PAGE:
Now what if you want to tune lower? Assuming we want to keep a similar tension on the strings to keep the playability, neck adjustment, and overall sound quality as close as possible to the standard tuned version, we'd need to use strings of a heavier gauge. Comparing tension charts for D'Addario Nickel Rounds as a control standard since they are widely available and come in a fairly representative range of choices.

Changing Pitch - Gauge and Scale

Since a 34" scale is the most widely used scale, we'll start there. A .105 gauge Nickel Round tuned to E has 40.3 lbs of tension on it. Tuning it down to D drops the tension to 32 (around the same tension as a 30" scale bass tuned to E) and C drops it to 25.4 lbs. In order to keep the tension on the string consistent as the pitch drops, one would have to gauge up to .125 (40.3) for D and .135 (40.4) for C. On the other hand, if one doesn't mind, or prefers the string tension of the short scale bass, then the .125 can be tuned down to C (32.0) without the string becoming too floppy. We could tune even lower using these principles, but the general idea remains the same.

As noted in the parentheses above, the other way to approach this question of pitch is from the direction of scale length using strings of identical gauge. From this perspective, as noted above, a bass with a 34" scale strung with a .105 gauge Nickel Round tuned to E has 40.3 lbs of tension on it. In comparison, a bass with a 32" scale strung with a .105 gauge Nickel Round tuned to E has only 35.7 lbs. of tension on it and a a bass with a 30" scale strung with a .105 gauge Nickel Round tuned to E has 34.0 lbs of tension on it. Tuning the same 32" and 30" basses to D reduces the string tension to 28.3 and 27.0 lbs. respectively, and to drop the tuning to C the tension on each string would need to be reduced to 22.5 lbs. on the medium scale bass and 21.4 lbs on the short scale bass. That's almost a 20 pound difference in tension from a long scale base tuned to E and a short scale bass tuned to C and that difference in tension is going to translate into a very different sound and feel. Evaluating the Possibilities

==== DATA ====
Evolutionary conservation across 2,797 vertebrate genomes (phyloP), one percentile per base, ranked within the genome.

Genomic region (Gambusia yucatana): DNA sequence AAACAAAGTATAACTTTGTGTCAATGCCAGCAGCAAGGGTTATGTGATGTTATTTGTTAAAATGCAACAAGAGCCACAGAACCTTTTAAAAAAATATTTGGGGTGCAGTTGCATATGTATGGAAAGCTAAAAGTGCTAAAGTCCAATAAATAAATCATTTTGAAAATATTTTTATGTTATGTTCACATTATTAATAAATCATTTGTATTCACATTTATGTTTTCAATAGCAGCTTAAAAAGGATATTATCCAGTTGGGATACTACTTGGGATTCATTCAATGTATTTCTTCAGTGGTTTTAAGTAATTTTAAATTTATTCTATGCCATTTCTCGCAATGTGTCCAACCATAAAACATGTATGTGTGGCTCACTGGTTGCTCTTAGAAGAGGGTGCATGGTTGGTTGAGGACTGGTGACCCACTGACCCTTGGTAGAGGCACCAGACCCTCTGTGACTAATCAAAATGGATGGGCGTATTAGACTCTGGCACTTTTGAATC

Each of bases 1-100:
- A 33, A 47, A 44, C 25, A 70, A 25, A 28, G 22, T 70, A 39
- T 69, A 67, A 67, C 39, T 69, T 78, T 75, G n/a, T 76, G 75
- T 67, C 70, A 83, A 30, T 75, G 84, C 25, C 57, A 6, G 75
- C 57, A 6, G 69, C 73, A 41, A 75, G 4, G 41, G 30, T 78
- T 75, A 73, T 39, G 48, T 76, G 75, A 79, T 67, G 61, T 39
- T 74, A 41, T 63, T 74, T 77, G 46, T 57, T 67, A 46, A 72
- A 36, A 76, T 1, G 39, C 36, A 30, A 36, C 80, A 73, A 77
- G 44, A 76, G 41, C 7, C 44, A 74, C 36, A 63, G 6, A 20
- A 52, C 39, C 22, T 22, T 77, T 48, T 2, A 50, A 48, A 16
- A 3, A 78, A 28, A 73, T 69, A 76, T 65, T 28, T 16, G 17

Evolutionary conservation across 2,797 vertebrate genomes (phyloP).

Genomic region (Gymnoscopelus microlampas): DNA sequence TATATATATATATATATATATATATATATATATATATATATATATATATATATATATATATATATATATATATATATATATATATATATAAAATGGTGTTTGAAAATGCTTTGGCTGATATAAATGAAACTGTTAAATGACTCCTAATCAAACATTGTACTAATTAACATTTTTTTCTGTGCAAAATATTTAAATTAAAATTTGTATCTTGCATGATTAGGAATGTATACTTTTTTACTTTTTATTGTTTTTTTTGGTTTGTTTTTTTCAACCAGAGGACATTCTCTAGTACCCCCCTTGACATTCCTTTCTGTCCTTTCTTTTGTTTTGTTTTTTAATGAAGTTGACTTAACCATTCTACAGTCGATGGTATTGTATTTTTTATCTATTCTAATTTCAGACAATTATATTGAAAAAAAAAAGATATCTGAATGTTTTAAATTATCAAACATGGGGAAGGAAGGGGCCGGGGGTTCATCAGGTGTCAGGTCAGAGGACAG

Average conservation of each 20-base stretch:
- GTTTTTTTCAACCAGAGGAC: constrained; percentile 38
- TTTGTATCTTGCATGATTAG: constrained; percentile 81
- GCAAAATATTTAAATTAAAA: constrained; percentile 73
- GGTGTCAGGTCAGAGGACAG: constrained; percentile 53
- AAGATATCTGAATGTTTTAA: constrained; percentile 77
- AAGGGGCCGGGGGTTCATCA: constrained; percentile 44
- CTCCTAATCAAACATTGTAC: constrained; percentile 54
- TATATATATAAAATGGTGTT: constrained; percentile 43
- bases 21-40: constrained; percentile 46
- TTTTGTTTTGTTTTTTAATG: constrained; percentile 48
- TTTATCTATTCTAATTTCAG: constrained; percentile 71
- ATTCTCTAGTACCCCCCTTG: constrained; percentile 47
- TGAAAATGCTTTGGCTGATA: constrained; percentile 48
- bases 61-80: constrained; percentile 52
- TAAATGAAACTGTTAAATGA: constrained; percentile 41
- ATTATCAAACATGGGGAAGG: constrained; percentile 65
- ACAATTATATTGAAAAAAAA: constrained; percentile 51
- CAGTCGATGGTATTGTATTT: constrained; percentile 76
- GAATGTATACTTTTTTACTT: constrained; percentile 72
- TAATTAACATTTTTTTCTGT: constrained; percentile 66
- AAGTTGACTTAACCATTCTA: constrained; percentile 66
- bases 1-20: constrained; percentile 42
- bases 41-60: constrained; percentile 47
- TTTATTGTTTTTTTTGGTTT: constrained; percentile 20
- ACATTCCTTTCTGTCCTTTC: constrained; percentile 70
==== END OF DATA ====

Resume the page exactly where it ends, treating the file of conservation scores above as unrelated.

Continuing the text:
What all this demonstrates is that there is a wide range of possibilities to be considered before choosing. That does not, however, mean that all these possibilities are equal across all the examples. To illustrate the differences we need to think in terms of specific goals we have for our bass guitars and the ways in which we can achieve them with different instruments. The single most limiting and expensive choice involved in this conversation is the choice of the bass scale. Changing string gauge is relatively inexpensive in comparison, requiring only the purchase of new strings and perhaps a bit of attention to or replacement of the nut to accommodate the change in string diameter. Given this, scale is an important consideration.